TL;DR: In context this is sarcasm: for ‘happiness’, read ‘unhappiness’.
At the start of Act I of Man and Superman, we learn that in his will, the late Mr Whitefield appointed Roebuck Ramsden and Jack Tanner guardians to his daughter Ann. Tanner does not relish this responsibility:
TANNER. It’s only too hideously true. Ramsden: get me out of it somehow. You don’t know Ann as well as I do. She’ll commit every crime a respectable woman can; and she’ll justify every one of them by saying that it was the wish of her guardians. She’ll put everything on us; and we shall have no more control over her than a couple of mice over a cat. […] She has the law on her side; she has popular sentiment on her side; she has plenty of money and no conscience. All she wants with me is to load up all her moral responsibilities on me, and do as she likes at the expense of my character. I can’t control her; and she can compromise me as much as she likes. I might as well be her husband.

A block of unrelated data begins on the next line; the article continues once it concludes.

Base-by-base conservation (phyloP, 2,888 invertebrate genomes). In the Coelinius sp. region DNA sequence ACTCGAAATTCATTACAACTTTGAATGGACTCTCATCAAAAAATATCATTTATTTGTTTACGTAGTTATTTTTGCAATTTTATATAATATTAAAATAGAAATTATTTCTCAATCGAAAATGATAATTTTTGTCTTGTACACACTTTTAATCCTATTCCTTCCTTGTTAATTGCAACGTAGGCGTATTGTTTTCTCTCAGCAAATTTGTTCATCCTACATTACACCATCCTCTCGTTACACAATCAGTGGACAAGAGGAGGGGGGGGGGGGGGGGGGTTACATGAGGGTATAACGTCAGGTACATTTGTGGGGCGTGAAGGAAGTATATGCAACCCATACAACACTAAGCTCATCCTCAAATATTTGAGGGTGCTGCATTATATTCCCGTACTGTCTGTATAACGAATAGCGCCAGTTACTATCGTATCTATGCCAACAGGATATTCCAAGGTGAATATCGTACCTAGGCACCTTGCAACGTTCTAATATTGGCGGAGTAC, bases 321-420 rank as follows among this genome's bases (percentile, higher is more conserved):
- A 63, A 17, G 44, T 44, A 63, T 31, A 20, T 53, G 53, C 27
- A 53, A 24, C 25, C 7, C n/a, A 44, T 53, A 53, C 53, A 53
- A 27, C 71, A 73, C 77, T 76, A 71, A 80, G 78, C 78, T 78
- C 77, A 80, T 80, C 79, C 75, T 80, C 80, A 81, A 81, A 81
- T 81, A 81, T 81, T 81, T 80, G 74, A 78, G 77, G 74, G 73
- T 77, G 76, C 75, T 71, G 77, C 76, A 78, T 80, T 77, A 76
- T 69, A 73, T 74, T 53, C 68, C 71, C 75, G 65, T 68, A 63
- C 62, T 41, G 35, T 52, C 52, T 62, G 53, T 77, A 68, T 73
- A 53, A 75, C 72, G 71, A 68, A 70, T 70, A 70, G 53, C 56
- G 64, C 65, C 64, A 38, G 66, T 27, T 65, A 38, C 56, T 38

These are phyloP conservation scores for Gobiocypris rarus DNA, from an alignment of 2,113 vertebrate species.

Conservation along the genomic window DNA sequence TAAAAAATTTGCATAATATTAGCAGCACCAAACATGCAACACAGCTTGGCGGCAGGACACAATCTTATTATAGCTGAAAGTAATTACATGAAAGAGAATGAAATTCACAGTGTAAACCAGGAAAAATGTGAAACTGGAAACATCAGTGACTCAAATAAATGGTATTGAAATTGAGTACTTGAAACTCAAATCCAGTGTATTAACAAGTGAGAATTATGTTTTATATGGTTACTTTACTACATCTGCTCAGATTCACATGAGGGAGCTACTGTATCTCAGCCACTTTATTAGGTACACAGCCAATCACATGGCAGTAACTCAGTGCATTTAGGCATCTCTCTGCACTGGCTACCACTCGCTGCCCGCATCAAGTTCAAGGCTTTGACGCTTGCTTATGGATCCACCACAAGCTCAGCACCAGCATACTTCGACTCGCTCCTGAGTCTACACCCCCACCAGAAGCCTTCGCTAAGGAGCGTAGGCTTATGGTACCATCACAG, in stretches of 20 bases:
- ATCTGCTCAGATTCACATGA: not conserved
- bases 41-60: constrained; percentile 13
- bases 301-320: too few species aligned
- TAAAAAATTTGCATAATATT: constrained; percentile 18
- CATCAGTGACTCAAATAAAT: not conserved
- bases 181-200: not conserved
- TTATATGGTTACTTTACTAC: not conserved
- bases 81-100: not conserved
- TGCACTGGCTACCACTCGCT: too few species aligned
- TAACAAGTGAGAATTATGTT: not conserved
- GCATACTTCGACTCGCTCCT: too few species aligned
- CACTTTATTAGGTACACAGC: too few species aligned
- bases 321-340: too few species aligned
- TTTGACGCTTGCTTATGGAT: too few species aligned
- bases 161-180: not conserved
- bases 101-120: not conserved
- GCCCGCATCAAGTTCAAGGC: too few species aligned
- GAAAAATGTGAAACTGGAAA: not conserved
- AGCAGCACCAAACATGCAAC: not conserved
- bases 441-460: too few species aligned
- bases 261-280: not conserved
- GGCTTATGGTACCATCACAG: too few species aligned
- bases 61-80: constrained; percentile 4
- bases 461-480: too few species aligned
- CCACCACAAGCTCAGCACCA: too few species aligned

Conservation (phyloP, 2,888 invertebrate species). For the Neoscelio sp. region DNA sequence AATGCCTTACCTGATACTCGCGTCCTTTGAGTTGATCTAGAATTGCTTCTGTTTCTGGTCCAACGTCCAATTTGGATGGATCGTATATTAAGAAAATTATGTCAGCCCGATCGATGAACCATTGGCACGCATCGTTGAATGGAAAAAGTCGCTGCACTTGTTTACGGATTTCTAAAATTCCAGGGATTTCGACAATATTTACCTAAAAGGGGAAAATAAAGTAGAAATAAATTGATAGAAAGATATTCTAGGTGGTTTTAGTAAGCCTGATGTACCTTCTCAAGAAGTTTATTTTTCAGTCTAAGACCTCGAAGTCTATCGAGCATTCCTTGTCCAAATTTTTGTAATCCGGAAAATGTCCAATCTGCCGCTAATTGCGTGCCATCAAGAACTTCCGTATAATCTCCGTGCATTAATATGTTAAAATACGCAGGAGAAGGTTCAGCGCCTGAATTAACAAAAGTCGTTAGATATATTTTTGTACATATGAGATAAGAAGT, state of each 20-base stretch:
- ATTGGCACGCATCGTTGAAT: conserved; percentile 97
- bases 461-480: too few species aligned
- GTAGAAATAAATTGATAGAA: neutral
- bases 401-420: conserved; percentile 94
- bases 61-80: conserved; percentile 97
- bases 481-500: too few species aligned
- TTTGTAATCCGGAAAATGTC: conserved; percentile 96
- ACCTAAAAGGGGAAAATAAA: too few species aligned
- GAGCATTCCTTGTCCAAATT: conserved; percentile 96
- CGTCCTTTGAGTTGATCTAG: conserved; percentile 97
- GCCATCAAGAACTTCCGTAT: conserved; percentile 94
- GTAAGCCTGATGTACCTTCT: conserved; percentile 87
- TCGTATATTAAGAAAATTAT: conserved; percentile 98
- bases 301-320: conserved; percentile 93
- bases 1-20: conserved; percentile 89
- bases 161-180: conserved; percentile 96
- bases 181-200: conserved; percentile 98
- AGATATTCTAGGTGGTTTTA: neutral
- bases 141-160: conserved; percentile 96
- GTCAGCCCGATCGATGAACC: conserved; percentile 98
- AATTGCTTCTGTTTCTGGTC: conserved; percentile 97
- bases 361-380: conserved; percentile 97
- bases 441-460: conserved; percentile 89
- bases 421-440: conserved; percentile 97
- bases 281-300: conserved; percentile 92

He sees one way out of this unwanted duty, that is, for Ann to marry her suitor Octavius (whereupon the guardianship will be dissolved).
TANNER. Tavy: you must marry her after all and take her off my hands. And I had set my heart on saving you from her!
OCTAVIUS. Oh, Jack, you talk of saving me from my highest happiness.
TANNER. Yes, a lifetime of happiness. If it were only the first half hour’s happiness, Tavy, I would buy it for you with my last penny. But a lifetime of happiness! No man alive could bear it: it would be hell on earth.
It should be clear that ‘happiness’ here is sarcastic. Marriage is conventionally described as ‘happiness’, but Tanner predicts that a lifetime of marriage to Ann would actually be unbearable.
(This illustrates the importance of checking the original source. In the quoted passage from What's It All About?, Julian Baggini seems to have taken the quote from Man and Superman as if it were meant literally, something which he could surely not have done if he had read or seen the play.)